I generally take Sundays off, but it's Mother's Day. Sorting through old files recently, I came across a letter I wrote to my son, Christopher, back in 1991, on his 25th birthday in June. I'll take tomorrow off. Today I'm remembering again.
Happy 25th. I remember it as if it were a week or so ago. Luckily, I remember more fun experiences much better. I remember you tooling around Hyde Park in Chicago on your Big Wheel. We all called you the Mayor of Hyde Park. You knew everybody for alleys around. I remember you leaning out the window watching David Rasche and friends get shaken down by cops outside and yelling, "Fascist pig car, mommy. Fascist pig car." I remember thinking it was time for some judicious editing on the revolution-chic shit. I remember when you had to help me get the Volkswagen Bus started by holding the wheel while I pushed it down the hill and then jumped in and shoved it in first. I think a lot of that time I was trying to drive you to swimming lessons that you didn't want. I remember the infamous Vegetable Chart. I don't blame you for feeding all the veggies to Orphia. I never liked that idea either. I remember finding you by looking for Orphia. She never blabbed about the veggies.
I remember when you got lost in St. Peter and the cops picked you up and when they finally brought you home they almost sicced the child protection services on me because apparently I should have been listening to a radio station I never heard of and had apparently been ignoring the announcements. And some little kid next door or his grandmother or somebody told you your parents were hippies. Like, ugh.
I remember going to grandma and grandpa's up through Duluth on the way and then down the Mississippi on the way back and running out of money and staying at Prairie du Chien State Park. Somehow I managed to get some food or something with the gas credit card at some motel. I remember taking you and Caroline to visit sister Joan and then driving to Indiana and up through Michigan to visit Dennis and how you and I had to sing "Hush Little Baby" to keep Caroline quiet and how sick and tired we got of that song. I remember crossing Lake Michigan at night, sitting finally in the prow of the ferry squeezed in front of some sort of front thing with this other family and watching the stars and the water and finally the lights of Kewaunee.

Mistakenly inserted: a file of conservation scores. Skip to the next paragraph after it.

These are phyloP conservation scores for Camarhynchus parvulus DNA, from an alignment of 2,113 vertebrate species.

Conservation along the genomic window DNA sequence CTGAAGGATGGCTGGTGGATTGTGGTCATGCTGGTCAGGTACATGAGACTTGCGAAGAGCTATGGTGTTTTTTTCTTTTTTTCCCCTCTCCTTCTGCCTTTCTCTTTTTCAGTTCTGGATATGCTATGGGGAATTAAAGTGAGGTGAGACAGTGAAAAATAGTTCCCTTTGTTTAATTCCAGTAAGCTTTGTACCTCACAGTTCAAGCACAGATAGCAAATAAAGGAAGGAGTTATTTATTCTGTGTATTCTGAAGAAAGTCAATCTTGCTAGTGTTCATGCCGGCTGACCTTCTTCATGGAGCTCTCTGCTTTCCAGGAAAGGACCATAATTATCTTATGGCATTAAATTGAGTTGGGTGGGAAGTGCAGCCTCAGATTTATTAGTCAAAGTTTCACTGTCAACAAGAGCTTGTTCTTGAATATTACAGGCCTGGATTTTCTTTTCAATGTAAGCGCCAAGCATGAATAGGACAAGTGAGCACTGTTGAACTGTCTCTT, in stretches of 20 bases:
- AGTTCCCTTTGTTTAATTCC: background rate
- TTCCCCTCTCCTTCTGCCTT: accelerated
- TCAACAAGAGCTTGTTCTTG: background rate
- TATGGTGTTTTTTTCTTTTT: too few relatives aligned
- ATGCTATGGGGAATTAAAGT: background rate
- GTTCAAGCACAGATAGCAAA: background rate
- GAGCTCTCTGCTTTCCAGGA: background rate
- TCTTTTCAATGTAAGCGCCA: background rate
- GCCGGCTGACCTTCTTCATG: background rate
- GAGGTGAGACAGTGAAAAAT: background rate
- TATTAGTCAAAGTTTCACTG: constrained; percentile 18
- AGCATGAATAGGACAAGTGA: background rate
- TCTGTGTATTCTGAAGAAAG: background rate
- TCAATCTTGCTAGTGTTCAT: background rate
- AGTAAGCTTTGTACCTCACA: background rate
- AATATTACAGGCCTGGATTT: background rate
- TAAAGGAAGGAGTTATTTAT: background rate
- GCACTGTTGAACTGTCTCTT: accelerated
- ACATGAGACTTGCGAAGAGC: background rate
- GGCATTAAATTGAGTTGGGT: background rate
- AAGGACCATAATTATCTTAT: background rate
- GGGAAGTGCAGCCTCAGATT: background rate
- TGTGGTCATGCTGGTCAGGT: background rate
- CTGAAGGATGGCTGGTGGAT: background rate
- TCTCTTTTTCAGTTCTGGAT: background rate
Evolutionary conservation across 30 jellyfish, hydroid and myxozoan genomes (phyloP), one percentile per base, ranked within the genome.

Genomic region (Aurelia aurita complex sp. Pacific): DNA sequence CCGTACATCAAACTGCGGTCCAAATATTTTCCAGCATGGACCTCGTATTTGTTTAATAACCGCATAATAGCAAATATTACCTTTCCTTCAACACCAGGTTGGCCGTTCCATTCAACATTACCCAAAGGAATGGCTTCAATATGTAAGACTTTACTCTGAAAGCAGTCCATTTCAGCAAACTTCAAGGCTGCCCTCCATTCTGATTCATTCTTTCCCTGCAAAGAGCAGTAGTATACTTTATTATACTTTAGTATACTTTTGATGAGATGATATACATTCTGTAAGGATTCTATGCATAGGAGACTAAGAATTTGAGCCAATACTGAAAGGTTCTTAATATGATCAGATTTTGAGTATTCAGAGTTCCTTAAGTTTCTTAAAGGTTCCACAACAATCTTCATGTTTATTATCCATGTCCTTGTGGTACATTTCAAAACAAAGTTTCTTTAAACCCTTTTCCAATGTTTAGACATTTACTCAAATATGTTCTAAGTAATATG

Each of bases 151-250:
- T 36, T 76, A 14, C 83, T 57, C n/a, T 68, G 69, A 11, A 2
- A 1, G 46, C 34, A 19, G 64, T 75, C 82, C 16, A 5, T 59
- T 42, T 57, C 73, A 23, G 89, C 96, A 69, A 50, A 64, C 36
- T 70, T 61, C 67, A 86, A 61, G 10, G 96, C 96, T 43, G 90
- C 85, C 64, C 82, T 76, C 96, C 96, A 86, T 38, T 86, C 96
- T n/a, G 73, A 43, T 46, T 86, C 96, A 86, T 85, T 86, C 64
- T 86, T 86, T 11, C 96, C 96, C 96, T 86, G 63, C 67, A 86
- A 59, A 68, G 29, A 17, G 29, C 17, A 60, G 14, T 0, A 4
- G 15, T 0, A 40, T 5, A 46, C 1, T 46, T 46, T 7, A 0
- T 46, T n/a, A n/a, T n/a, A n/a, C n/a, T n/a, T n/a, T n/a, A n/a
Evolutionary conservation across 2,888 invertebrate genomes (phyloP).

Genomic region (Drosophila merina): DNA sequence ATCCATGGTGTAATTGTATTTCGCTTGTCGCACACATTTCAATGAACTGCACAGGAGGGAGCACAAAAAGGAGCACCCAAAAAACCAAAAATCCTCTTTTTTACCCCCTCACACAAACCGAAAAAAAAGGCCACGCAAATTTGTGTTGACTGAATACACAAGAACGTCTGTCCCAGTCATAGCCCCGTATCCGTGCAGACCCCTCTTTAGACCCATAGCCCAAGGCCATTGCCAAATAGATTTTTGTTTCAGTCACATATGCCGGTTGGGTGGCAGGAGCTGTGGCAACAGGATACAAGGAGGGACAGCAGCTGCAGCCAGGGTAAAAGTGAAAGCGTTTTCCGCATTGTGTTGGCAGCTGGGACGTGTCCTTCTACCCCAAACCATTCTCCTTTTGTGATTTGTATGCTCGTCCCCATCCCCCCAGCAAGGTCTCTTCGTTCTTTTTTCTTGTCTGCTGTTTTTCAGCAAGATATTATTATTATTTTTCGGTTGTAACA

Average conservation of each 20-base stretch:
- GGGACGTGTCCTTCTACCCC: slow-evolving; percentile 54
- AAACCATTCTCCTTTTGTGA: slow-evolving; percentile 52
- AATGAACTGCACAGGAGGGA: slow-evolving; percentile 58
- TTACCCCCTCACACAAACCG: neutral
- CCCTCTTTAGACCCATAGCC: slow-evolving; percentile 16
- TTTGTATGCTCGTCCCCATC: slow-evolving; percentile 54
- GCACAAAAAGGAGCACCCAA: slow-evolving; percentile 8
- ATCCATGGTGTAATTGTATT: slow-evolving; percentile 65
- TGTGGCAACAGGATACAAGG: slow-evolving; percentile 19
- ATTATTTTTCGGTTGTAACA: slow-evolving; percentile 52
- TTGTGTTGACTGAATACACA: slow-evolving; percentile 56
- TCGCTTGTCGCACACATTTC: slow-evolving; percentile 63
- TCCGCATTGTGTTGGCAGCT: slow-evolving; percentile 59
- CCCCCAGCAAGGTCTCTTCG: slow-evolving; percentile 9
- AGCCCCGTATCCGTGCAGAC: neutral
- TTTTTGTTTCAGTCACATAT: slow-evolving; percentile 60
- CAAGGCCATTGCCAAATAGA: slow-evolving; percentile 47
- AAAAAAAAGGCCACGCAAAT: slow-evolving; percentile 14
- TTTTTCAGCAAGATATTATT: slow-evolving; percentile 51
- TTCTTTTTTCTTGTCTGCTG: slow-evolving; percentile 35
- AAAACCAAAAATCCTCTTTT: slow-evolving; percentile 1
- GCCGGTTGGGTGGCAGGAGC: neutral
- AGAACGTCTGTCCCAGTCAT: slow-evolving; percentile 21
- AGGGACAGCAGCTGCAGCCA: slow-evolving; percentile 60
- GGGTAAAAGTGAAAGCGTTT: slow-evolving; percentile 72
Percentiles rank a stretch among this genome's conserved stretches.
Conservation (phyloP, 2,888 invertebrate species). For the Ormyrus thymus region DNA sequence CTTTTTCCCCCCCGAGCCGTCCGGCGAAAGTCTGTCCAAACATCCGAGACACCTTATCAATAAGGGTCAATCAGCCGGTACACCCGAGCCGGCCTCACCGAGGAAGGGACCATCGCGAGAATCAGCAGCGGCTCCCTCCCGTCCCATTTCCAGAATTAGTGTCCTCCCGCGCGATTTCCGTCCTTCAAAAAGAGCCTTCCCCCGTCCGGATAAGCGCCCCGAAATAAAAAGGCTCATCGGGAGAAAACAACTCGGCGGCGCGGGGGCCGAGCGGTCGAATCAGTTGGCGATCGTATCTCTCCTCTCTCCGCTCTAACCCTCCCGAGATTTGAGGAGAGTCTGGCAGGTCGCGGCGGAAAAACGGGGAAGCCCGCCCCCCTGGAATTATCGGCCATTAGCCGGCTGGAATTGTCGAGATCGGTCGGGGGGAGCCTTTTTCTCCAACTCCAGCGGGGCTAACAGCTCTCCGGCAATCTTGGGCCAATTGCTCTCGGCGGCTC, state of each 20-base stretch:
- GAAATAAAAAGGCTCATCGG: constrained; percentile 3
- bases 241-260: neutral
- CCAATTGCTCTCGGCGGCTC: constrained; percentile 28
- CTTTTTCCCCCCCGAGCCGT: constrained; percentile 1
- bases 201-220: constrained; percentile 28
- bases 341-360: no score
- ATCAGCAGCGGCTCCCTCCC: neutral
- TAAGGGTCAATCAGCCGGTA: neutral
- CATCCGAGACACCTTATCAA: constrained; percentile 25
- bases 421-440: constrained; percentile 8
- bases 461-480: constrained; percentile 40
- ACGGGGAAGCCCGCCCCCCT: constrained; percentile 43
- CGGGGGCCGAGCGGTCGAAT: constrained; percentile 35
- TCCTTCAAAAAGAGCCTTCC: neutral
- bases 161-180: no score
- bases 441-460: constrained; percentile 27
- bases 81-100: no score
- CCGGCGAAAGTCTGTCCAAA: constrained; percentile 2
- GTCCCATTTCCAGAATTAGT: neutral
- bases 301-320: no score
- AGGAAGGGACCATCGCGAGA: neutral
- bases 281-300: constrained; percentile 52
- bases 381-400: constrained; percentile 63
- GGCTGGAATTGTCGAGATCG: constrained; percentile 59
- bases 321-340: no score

I remember the horrible pallet mill and teaching you to drive and letting you (rather, allowing you to become) very drunk on the Fourth of July. I remember you invoking the spirit of Spock and the virtue of control to no avail. I remember what's his name and the nail gun wars. I remember letting you hitchhike to Oshkosh and your dad freaking out and me telling him I wasn't worried at all and holding my breath until you actually showed up. I remember your seventeenth birthday and you on crutches swinging up to me in the parking lot after your first Dead show saying, "Who's the guy in the bat mask?" I remember how at some much later show you told me Jerry wouldn't let me lose my purse. You were right! You remembered that miracles were to be expected here. I remember looking for you at Poplar Creek and seeing you dancing with your crutches in this purple haze of rain drops and acid and other magical particles. I remember how beautiful you were.
I remember when we drove out here together almost six years ago. I remember stopping in the tunnels going over Mount Rushmore at night watching the rock crystals blaze in the headlights. I remember the buffalo jokes. The offerings of hash and wine to the spirit of the Black Hills. Going over the passes into Yellowstone in the mini-blizzard with Barry's big bear sitting between us with my headband on his head, my sunglasses on his nose, and maps under his chin. Staying that last night of the season at the Long Lake Lodge. Driving out of Yellowstone past all the famous animals. Camping in the snow in Montana and making apple jack. The bottle of Jack Daniels stuck in the snow on the picnic table.
I remember one of our last Alpine Valley's together, when the Dead did Brokedown Palace for the encore and we stood together with smiles on our faces and tears in our eyes. I remember you called it the "Happy Trails to You" of the Grateful Dead. I still think of you every time I hear it.
I'm sorry I was mean about trying to get you to pick up all the apples. I'm sorry about every time I yelled at you when you were driving me crazy. I'm sorry I ever disappointed you in anything. I'm sorry for the times I wasn't there and still can't be when you need me. I'm sorry I spent all my money taking Richard and Caroline to New Years. I'm sorry I haven't sent you anything this year. I'm sorry nothing can ever really make any of the bad times any better. But I know I probably would never have done anything differently, either.
I remember I sent you a letter on your fifteenth birthday and said you would always have a place with me if you ever needed it, that you could always come home, wherever that is at the time. That's still true. It always will be. One way or the other.
In the meantime, somewhere in my mind we are still out there together, chasing the VW down the hill or looking for the bridge over the Mississippi or watching the moon rise over Alpine.
I love you with all my heart.
Happy Birthday, son.